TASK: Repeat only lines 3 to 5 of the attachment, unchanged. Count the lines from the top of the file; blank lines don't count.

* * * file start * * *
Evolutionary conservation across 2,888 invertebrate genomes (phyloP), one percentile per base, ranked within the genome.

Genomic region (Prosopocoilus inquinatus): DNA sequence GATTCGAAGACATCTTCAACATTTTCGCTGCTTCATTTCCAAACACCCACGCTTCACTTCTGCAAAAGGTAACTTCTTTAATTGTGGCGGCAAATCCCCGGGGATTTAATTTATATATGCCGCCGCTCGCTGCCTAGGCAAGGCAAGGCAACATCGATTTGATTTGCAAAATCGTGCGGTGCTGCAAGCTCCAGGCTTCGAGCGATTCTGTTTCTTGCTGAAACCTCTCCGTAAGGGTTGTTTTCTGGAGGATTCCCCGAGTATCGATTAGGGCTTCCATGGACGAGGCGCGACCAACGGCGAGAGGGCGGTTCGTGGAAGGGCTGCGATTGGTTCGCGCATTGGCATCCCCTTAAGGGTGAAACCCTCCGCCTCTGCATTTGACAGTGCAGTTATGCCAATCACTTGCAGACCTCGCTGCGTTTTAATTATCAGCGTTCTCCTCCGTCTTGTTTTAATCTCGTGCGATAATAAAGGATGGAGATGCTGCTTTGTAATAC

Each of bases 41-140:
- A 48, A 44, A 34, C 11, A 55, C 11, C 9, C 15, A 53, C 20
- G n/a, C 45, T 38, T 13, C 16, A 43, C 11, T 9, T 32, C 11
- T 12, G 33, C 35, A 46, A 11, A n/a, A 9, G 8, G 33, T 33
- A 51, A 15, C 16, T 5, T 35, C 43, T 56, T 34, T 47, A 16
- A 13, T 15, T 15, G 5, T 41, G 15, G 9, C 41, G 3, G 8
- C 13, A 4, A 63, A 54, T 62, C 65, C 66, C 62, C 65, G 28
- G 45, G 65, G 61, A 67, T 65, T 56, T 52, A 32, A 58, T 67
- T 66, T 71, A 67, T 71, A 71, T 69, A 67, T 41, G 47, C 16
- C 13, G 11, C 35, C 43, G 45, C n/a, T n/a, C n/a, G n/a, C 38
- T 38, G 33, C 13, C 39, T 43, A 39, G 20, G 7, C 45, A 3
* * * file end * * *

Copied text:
Each of bases 41-140:
- A 48, A 44, A 34, C 11, A 55, C 11, C 9, C 15, A 53, C 20
- G n/a, C 45, T 38, T 13, C 16, A 43, C 11, T 9, T 32, C 11